Fall 2017

The Newtonian Synthesis: Dynamics of Particles and Systems, Waves

Listed in: Physics and Astronomy, as PHYS-123

Formerly listed as: PHYS-23


David Hanneke (Section 01)


The idea that the same simple physical laws apply equally well in the terrestrial and celestial realms, called the Newtonian Synthesis, is a major intellectual development of the seventeenth century. It continues to be of vital importance in contemporary physics. In this course, we will explore the implications of this synthesis by combining Newton’s dynamical laws with his Law of Universal Gravitation. We will solve a wide range of problems of motion by introducing a small number of additional forces. The concepts of work, kinetic energy, and potential energy will then be introduced. Conservation laws of momentum, energy, and angular momentum will be discussed, both as results following from the dynamical laws under restricted conditions and as general principles that go well beyond the original context of their deduction. Newton’s laws will be applied to a simple continuous medium to obtain a wave equation as an approximation. Properties of mechanical waves will be discussed. Four hours of lecture and discussion and one three-hour laboratory per week.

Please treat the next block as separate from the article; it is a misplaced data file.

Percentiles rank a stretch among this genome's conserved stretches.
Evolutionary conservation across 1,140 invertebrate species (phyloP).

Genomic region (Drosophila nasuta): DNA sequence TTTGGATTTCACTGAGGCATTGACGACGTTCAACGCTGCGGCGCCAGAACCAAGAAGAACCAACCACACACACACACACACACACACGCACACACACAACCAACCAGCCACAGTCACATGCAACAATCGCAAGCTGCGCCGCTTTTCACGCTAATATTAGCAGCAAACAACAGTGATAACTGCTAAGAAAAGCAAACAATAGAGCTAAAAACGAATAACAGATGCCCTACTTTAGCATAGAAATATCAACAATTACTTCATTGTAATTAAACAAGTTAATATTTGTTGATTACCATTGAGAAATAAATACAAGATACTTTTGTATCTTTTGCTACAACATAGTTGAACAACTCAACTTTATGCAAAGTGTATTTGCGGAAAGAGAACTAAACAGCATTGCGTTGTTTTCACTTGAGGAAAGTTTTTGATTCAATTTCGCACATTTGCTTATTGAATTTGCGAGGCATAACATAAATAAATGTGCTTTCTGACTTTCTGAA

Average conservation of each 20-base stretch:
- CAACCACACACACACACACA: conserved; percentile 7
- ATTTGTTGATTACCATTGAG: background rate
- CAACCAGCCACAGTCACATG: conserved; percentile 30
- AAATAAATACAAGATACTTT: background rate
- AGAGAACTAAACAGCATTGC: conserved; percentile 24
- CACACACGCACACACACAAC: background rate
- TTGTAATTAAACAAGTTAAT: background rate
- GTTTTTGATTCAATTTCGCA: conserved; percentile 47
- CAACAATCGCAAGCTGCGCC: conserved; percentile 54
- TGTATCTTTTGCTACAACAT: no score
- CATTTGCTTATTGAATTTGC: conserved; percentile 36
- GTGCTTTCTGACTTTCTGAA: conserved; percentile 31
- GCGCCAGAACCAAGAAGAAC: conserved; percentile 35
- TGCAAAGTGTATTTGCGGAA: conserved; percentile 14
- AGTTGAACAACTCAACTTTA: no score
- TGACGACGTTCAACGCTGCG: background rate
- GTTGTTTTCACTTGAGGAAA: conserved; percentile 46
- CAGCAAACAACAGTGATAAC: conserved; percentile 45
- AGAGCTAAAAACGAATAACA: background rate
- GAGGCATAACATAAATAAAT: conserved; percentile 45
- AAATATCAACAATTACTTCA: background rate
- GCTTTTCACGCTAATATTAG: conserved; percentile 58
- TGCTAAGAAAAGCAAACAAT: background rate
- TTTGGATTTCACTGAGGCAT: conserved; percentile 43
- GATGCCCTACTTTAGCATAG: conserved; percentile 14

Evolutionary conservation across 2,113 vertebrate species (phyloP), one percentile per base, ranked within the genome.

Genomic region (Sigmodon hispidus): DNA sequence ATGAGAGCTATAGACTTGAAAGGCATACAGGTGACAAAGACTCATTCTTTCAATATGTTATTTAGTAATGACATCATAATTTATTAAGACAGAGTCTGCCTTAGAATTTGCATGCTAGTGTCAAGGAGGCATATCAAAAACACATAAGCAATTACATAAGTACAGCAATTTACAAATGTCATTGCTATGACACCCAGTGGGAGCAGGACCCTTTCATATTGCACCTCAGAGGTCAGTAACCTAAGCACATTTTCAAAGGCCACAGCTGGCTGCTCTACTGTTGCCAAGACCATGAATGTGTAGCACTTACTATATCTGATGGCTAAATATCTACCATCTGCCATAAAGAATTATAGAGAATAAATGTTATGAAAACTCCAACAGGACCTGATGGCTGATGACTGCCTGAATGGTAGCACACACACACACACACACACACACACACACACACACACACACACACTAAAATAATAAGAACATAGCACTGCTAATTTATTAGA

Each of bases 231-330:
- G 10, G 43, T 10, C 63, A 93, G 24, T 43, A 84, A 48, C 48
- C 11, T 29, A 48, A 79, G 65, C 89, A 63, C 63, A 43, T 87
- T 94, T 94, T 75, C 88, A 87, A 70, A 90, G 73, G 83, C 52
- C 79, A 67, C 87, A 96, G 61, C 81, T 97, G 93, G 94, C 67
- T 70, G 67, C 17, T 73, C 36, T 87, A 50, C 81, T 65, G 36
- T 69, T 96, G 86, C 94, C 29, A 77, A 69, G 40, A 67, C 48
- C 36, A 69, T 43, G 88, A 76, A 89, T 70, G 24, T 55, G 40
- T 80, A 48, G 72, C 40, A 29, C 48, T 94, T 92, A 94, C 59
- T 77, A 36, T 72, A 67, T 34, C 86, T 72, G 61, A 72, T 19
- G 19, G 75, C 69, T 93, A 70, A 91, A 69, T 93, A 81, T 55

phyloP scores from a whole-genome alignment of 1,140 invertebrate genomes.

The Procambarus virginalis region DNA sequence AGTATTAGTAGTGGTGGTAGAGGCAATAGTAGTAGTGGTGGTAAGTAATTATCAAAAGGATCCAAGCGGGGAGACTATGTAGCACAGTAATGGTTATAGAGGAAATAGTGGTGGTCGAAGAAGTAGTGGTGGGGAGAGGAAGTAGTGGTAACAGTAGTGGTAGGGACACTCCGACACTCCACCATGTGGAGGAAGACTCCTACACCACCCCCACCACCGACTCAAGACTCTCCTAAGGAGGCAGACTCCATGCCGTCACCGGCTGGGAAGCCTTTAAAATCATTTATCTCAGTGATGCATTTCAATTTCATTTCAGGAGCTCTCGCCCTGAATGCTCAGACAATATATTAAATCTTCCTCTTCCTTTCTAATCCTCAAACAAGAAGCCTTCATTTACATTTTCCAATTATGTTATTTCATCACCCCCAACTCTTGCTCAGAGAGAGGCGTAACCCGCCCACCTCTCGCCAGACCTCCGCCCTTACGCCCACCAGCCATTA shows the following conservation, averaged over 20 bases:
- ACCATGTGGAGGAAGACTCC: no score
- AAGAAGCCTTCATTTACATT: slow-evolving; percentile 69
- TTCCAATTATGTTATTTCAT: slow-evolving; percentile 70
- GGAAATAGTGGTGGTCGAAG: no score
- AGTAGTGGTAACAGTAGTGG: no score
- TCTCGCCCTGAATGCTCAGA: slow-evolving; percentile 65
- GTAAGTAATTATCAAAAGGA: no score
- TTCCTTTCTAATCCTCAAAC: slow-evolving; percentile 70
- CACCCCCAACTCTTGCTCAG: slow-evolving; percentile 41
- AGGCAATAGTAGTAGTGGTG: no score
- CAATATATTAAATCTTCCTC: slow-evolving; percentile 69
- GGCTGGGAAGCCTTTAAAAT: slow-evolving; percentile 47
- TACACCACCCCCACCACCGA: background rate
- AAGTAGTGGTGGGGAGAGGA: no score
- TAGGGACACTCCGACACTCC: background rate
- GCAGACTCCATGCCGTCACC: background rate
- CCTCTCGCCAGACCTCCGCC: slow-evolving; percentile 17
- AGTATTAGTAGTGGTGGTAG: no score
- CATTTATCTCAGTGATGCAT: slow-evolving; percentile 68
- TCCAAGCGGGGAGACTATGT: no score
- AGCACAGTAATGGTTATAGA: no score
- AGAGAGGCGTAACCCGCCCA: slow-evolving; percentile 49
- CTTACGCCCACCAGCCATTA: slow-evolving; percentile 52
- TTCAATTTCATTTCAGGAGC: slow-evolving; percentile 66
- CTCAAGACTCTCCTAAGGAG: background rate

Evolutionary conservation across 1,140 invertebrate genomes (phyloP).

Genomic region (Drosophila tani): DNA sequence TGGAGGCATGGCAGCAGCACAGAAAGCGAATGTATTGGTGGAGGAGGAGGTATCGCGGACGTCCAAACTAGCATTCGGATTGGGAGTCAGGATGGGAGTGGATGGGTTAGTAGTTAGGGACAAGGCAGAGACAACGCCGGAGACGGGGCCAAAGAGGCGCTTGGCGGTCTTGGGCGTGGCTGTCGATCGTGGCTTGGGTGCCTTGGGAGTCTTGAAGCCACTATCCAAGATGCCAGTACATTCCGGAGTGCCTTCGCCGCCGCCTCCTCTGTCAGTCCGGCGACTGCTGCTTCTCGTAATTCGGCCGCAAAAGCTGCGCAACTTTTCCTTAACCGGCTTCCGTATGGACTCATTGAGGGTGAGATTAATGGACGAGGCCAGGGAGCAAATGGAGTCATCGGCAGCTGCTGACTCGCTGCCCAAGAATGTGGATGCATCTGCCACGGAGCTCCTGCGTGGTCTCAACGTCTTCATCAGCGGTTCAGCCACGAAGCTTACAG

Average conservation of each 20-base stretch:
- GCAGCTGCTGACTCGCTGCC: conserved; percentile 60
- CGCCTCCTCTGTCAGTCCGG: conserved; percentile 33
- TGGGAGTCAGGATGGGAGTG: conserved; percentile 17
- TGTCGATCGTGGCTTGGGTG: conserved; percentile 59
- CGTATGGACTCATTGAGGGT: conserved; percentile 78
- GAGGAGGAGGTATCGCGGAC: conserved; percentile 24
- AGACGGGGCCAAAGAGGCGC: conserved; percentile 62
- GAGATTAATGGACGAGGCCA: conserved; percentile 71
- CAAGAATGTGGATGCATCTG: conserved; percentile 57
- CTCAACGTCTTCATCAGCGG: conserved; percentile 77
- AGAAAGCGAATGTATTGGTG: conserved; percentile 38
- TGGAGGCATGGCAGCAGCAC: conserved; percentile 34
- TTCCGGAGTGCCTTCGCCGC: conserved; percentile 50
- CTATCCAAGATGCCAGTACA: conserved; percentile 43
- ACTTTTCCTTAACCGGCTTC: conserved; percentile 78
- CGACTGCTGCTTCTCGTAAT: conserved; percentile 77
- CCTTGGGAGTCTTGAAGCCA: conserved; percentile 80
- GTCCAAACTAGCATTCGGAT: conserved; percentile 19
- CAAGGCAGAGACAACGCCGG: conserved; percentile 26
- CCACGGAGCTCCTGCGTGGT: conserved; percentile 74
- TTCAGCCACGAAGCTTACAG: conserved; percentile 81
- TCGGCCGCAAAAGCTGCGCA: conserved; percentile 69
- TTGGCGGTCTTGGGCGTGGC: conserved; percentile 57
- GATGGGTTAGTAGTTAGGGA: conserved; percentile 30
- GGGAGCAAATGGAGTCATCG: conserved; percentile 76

Requisite: MATH 111. Admission with consent of the instructor.  Limited to 24 students.  Fall semester.  Professor Hanneke.

If Overenrolled: Preference to first year students


Lab Science Course, Quantitative Reasoning


2022-23: Offered in Fall 2022
Other years: Offered in Fall 2007, Fall 2008, Fall 2009, Fall 2010, Fall 2011, Fall 2012, Fall 2013, Fall 2014, Fall 2015, Fall 2016, Fall 2017, Fall 2018, Fall 2022, Fall 2023

Note from the instructor:

Students having trouble registering should e-mail the instructor and show up on the first day of class.

Our textbook is University Physics, Volume 1, 14th edition, ISBN 9780133978049. Just get volume 1, not the whole thing, or you'll be lugging a 3.3 kg tome around. We will use Mastering Physics online, but I recommend skipping the "bundle" with the textbook and buying the license online (instructions with the first homework). You are welcome to use the 13th edition of the textbook, ISBN 9780321898012 or 9780321733382. The "Technology Update" doesn't matter, so get whichever you can find. Used copies of the 13th edition are an order of magnitude cheaper than the 14th edition! The main difference between editions is re-numbering of the chapter problems, which may involve some cross-checking between editions.